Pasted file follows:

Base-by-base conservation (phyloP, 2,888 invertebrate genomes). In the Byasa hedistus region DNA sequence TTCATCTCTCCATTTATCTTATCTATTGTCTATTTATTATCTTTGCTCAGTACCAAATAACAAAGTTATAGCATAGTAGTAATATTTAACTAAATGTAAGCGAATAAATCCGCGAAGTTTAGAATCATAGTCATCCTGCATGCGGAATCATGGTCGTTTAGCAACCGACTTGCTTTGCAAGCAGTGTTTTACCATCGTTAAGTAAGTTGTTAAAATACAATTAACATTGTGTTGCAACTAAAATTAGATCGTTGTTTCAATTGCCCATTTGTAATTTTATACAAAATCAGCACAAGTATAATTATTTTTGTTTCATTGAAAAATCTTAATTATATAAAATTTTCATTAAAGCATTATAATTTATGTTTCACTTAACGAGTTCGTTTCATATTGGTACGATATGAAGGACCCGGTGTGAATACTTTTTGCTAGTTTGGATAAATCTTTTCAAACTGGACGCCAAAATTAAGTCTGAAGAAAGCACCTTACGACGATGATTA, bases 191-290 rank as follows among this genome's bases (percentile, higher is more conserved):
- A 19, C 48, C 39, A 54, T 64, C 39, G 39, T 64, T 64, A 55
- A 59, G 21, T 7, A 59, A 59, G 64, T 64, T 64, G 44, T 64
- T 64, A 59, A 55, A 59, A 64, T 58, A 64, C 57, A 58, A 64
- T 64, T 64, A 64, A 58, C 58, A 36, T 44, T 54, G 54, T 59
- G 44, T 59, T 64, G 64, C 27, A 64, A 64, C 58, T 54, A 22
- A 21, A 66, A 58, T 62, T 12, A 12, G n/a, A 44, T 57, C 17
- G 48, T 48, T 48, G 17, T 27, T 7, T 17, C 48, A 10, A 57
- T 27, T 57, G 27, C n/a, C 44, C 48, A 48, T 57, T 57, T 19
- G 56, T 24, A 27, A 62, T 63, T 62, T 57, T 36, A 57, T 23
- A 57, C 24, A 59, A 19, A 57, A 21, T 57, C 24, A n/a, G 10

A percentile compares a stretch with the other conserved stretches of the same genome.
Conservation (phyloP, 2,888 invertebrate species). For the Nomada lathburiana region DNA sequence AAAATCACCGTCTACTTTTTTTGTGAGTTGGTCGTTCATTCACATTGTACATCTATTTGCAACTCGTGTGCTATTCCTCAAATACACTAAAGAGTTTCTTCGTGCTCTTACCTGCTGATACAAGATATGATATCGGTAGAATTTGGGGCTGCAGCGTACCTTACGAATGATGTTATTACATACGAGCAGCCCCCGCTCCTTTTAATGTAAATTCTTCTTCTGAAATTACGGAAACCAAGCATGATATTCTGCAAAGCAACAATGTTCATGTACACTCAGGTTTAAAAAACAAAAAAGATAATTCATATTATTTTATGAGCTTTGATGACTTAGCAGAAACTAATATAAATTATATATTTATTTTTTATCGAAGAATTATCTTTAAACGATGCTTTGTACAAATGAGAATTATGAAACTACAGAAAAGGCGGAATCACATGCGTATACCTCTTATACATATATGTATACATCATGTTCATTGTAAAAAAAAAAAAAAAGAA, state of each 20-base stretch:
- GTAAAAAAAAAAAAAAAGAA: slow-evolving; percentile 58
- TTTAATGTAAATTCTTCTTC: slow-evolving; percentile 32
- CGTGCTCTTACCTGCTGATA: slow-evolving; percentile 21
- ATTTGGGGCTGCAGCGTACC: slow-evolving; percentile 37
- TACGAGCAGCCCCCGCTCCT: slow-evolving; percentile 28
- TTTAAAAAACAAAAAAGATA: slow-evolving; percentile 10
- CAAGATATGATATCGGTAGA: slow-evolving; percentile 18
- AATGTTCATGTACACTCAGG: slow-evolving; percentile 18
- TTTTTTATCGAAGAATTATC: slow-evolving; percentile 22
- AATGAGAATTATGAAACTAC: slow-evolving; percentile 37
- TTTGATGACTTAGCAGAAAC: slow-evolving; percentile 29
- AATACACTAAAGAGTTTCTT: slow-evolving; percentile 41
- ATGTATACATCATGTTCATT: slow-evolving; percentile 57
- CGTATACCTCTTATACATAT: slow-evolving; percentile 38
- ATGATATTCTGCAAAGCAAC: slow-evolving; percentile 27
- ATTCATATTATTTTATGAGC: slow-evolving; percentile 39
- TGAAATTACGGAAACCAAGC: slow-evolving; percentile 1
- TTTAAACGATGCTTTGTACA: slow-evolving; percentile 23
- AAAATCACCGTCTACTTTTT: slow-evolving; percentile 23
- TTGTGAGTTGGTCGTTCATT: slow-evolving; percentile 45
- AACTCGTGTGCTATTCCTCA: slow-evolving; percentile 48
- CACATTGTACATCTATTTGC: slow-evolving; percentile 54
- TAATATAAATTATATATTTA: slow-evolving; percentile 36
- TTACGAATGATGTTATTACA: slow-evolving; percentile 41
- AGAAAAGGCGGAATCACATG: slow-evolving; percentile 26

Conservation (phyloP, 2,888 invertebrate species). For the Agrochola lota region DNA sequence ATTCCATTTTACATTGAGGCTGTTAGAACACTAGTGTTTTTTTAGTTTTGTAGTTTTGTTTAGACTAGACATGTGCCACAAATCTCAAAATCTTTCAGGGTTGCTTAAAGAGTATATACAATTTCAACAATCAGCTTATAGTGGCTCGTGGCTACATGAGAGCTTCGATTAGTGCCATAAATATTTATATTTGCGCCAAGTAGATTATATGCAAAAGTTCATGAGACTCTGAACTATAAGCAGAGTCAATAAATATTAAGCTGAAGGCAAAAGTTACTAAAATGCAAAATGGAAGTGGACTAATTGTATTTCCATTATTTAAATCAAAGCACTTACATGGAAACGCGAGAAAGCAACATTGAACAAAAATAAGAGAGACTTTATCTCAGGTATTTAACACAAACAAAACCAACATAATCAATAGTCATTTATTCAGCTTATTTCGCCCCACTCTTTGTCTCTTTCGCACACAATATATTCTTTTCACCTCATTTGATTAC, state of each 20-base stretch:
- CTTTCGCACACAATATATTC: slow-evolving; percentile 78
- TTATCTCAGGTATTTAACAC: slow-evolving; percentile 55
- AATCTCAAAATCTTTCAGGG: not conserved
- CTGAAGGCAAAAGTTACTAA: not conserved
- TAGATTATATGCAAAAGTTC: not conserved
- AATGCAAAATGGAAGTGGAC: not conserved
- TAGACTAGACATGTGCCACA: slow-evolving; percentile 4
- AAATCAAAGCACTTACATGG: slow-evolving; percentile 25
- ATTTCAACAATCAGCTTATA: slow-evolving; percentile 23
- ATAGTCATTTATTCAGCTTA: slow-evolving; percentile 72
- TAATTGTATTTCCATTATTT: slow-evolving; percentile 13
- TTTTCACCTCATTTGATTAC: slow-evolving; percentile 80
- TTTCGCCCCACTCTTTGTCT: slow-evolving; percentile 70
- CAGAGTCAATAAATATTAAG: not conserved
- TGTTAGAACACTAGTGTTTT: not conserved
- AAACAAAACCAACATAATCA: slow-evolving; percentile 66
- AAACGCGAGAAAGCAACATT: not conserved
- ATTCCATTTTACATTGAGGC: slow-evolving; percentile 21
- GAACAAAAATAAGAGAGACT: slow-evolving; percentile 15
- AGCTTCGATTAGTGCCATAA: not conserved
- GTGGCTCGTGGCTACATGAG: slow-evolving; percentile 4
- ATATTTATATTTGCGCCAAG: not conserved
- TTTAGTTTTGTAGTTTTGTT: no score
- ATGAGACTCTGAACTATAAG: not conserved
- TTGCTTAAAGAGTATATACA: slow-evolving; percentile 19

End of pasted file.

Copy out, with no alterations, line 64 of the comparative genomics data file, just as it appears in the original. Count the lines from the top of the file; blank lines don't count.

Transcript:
- TTGCTTAAAGAGTATATACA: slow-evolving; percentile 19